A recent National Advertising Division (“NAD”) decision serves as a reminder that comparative taste preference claims can quickly sour without methodologically sound substantiation. Taste-testers (and advertisers) should take heed.

In Mom Brands Co., breakfast cereal maker Post brought an NAD challenge against two categories of claims Malt-O-Meal Brand Cereals Co. (“MOM”) made comparing Post cereals to MOM’s cereals. MOM touted its superior taste – e.g. “National Taste Test WINNER Fruity Dyno-Bites preferred over Post Fruity Pebbles” – and larger packaging – “Cocoa Dyno-Bites – 50% More Compared to Cocoa Pebbles cereal 15 oz. box” – on packaging and in television, Internet and point-of-purchase advertisements.

Post attacked MOM’s taste preference claims as lacking substantiation because the test underlying these claims suffered from numerous methodological flaws. Among other problems, Post asserted that MOM’s study did not: (i) accurately reflect the demographics of people who eat sweetened breakfast cereals, (ii) test two markets in each geographical region of the United States, (iii) use products that were of comparable and typical age, and (iv) include “no preference” in the body of each question. Additionally, Post complained that the test’s questionnaire was unclear as to whether participants self-administered the test and that it omitted a proper palate cleansing procedure. As for the comparative size claims, Post argued that these claims, though literally true, misleadingly implied that Post does not offer a package size of cereal larger than 15 ounces.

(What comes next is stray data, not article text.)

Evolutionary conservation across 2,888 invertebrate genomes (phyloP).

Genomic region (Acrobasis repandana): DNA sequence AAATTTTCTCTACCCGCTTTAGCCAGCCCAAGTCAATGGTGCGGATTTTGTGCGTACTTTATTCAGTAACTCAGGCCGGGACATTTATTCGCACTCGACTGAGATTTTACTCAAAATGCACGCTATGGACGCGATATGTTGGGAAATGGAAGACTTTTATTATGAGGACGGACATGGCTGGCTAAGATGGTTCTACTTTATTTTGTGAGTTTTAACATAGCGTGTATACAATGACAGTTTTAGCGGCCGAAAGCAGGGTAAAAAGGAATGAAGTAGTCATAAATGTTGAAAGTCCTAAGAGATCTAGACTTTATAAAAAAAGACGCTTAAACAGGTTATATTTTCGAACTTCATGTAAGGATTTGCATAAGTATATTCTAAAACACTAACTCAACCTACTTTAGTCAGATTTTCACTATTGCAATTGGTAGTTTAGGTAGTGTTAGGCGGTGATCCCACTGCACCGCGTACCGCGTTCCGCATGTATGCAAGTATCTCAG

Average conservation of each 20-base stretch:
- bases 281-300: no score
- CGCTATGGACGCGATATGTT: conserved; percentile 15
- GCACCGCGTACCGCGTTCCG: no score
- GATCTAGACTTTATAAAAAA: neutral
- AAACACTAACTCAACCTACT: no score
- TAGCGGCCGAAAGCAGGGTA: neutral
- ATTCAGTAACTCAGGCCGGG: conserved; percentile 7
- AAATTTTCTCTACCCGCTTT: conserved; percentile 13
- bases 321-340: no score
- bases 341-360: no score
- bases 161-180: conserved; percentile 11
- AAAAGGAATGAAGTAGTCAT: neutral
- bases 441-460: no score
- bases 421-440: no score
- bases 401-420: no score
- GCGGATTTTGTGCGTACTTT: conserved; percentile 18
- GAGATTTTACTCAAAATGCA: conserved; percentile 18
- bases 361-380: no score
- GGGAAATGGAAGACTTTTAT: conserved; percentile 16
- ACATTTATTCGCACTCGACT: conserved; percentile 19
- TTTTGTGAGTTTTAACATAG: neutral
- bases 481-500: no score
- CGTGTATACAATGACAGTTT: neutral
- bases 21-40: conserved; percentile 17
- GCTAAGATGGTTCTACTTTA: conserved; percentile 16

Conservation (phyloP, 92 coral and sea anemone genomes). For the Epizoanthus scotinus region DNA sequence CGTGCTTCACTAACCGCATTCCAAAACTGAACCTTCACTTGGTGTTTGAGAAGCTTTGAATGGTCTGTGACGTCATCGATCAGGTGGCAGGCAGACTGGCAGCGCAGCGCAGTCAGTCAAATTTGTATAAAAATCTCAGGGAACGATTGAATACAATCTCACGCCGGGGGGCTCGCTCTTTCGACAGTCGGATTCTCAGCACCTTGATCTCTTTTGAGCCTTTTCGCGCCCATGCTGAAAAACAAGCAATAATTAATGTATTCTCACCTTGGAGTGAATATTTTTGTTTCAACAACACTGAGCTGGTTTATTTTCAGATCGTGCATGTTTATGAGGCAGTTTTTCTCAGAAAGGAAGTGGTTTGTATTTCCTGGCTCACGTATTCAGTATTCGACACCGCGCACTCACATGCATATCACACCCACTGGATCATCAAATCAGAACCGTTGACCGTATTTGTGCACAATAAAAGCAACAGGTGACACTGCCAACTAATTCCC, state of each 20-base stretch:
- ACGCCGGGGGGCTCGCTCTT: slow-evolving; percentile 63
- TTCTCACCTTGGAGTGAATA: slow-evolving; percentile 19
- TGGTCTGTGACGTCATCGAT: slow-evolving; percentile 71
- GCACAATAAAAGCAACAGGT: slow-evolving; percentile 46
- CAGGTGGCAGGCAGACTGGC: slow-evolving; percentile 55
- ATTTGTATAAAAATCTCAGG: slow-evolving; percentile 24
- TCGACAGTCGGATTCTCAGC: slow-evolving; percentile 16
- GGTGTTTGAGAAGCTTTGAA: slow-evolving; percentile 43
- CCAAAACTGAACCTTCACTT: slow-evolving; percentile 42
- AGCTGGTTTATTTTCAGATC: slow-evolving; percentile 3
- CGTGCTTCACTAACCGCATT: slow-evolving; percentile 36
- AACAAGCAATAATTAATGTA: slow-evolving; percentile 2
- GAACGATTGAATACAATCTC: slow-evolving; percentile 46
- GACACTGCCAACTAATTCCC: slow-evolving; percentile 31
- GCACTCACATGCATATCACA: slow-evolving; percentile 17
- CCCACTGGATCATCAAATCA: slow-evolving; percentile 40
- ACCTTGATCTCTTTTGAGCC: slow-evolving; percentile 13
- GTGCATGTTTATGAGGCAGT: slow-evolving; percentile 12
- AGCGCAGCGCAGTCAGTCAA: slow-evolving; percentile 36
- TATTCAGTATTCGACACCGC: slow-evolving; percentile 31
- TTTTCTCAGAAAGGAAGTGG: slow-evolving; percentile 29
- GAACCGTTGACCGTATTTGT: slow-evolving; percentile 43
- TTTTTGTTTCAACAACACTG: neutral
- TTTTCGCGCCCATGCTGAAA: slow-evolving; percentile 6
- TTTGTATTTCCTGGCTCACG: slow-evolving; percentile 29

MOM fired back arguing that its test largely followed the non-binding guidance of the American Society for Testing and Materials’ Guide for Sensory Claim Substantiation, and applied common sense. For example, MOM’s study targeted the universe of purchasers of the product, rather than children who, Post contended, ate most of the cereal. MOM also attempted to downplay its imperfect geographical balance by explaining that it sold less cereal in the northeastern United States thereby justifying its decision to test just one market in that region.

As for the ages of the products tested, MOM stated that all the cereals tested were within the freshness dates noted on the packaging. MOM also explained that “no preference” was an option in all of the responses to the questions asked of survey participants, negating the need for it in the body of each question. Similarly, MOM argued that the questionnaire was so simple that it was proper for subjects to self-administer it. Lastly, MOM argued that it had been making the 50% more claim for over a decade, and its 22.5 ounce cereal packages competed with Post’s 15 ounce cereal boxes rather than Post’s recently-introduced 40 ounce bags of cereal.

The NAD rendered a split decision, with each side shaking out a prize. The NAD found that methodological flaws undermined MOM’s taste preference survey, rendering it “insufficiently reliable to serve as a reasonable basis for [MOM’s] taste preference claims.” In particular, the NAD faulted MOM for conducting a taste test among the purchasers instead of the primary consumers of the competing cereals, and for failing to test more than one market in the northeastern United States. The NAD recommended that MOM Brands discontinue this taste preference advertising.

As for the comparative size claims, the NAD ruled that MOM’s claims were not misleading because MOM disclosed the basis of its comparison clearly and in direct proximity to the main claim. It also helped that MOM marketed a 40 ounce package that competed with Post’s 40 ounce bag of cereal.

This decision is food for thought for any advertisers considering comparative taste preference claims.